Olivia de Havilland, the last surviving star of the film Gone with the Wind, has died at the age of 104. As the Hollywood Reporter revealed on Sunday, de Havilland was at her home in Paris where she died of natural causes.
De Havilland starred in films such as The Adventures of Robin Hood, The Snake Pit, and The Heiress. She won two best actress Oscars, one for To Each His Own and one for The Heiress. In the first film, she played an unwed mother forced to give up her child. In the second, she portrayed a woman who fell in love with a man that her father disapproved of.
She famously played Melanie in Gone with the Wind in 1939, for which she received an Oscar nomination. She ultimately lost to Hattie McDaniel, the Black American actress who portrayed Mammy in the film.
She moved to Paris 60 years ago after a landmark legal battle with Hollywood that helped pave the way to change the studio system, as The Guardian notes.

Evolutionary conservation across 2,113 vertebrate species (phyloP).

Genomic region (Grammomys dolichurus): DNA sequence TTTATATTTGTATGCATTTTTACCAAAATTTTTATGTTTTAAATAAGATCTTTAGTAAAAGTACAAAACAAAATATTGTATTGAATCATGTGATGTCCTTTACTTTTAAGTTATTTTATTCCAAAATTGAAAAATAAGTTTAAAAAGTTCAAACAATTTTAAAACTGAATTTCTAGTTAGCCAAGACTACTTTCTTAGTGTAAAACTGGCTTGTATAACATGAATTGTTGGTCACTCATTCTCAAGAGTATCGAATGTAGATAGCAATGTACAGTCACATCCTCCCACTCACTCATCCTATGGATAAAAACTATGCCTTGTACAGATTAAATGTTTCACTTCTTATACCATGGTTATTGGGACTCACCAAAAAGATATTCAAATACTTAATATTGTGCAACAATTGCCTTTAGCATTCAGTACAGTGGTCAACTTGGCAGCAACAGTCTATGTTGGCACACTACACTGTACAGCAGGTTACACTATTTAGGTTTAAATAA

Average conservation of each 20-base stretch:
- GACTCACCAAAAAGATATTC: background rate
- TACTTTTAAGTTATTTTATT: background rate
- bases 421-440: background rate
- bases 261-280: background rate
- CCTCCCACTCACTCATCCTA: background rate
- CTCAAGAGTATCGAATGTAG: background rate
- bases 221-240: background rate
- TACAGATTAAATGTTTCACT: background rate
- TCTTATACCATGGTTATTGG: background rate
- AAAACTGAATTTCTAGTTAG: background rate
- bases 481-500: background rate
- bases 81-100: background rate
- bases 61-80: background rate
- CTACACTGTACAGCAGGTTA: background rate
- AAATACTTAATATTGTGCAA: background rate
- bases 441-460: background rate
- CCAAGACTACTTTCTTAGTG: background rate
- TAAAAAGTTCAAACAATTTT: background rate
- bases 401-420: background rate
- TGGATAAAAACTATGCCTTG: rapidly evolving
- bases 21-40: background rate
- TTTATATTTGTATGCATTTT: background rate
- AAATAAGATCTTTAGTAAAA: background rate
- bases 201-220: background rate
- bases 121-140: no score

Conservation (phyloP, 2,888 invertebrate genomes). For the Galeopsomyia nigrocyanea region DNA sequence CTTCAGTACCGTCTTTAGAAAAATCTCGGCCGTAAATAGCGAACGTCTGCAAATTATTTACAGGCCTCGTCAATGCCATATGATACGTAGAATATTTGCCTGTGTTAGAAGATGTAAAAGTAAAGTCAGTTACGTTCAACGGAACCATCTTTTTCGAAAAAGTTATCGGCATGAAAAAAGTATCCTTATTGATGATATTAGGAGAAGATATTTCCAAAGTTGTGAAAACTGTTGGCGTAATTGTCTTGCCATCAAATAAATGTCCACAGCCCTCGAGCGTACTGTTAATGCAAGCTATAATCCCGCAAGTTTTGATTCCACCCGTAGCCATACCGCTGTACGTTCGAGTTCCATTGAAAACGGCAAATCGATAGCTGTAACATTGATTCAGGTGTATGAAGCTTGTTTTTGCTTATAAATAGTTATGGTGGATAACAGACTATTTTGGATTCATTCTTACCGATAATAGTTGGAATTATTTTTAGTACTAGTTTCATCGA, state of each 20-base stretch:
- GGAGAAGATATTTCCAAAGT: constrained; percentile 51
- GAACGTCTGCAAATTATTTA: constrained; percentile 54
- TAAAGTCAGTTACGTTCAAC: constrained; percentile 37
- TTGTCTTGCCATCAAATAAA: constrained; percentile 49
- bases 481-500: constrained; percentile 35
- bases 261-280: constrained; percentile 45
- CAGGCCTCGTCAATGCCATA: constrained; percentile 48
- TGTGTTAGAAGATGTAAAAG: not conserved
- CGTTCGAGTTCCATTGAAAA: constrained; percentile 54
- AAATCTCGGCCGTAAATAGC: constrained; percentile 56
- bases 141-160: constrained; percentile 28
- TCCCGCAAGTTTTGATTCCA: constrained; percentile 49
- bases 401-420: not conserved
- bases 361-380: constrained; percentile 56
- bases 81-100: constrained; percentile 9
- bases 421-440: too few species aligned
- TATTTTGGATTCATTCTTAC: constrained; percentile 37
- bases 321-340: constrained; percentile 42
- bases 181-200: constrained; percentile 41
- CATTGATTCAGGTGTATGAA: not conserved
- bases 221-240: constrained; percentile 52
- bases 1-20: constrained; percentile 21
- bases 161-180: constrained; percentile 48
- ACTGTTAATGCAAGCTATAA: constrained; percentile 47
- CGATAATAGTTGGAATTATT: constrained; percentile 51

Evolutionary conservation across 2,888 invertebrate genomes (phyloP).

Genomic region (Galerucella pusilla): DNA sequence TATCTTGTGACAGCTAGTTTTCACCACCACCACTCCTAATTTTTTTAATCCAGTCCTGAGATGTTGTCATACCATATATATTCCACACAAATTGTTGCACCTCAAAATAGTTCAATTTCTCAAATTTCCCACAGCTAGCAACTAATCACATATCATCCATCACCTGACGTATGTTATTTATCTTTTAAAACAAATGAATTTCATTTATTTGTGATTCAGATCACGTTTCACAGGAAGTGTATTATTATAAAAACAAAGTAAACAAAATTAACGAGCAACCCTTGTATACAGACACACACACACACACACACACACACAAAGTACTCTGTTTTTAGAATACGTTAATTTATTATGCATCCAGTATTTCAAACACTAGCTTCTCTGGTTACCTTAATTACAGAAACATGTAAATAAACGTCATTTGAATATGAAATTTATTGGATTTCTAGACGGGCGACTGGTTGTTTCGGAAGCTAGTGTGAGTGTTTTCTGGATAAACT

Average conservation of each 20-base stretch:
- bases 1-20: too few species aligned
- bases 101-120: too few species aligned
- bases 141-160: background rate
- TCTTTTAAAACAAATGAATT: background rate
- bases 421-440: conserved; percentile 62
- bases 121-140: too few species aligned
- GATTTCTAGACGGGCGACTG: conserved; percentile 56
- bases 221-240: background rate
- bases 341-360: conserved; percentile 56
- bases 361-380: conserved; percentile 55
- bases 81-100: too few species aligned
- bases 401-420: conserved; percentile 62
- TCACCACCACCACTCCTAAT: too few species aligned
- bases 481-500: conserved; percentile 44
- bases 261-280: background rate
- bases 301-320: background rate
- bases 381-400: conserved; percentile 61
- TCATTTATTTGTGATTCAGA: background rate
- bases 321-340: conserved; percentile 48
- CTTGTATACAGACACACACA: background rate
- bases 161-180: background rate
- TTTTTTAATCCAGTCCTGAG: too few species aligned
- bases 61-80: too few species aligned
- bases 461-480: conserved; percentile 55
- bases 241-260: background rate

“I was told I would never work again, if I won or if I lost,” she later said of suing Warner Bros. in 1943. “[But] when I won they were impressed, and didn’t bear a grudge.”
While she did continue to work in Hollywood through the 1940s and mid-’50s, she began to appear less frequently in films after moving to Paris. She appeared in several television shows in the 1970s, but focused on teaching Sunday school at her local church in her later years.
She explained, after winning the National Medal of Arts in 2008 and appearing in a 2009 Alzheimer’s documentary, that she had lost her taste for acting for the most part, noting that real life was full of events that were more important than playing a fantasy.
“That is more absorbing and enriching than a fantasy life. I don’t need a fantasy life as once I did. That is the life of the imagination and I had a great need for it. Films were the perfect means of satisfying that need.”
More recently, de Havilland sued FX and Ryan Murphy over the way she was portrayed by Catherine Zeta-Jones in the show Feud, as The Inquisitr reported.
De Havilland often played so-called “good girls,” a role that she once said she preferred.
“Playing bad girls is a bore,” she said. “I have always had more luck with good-girl roles, because they require more from an actress.”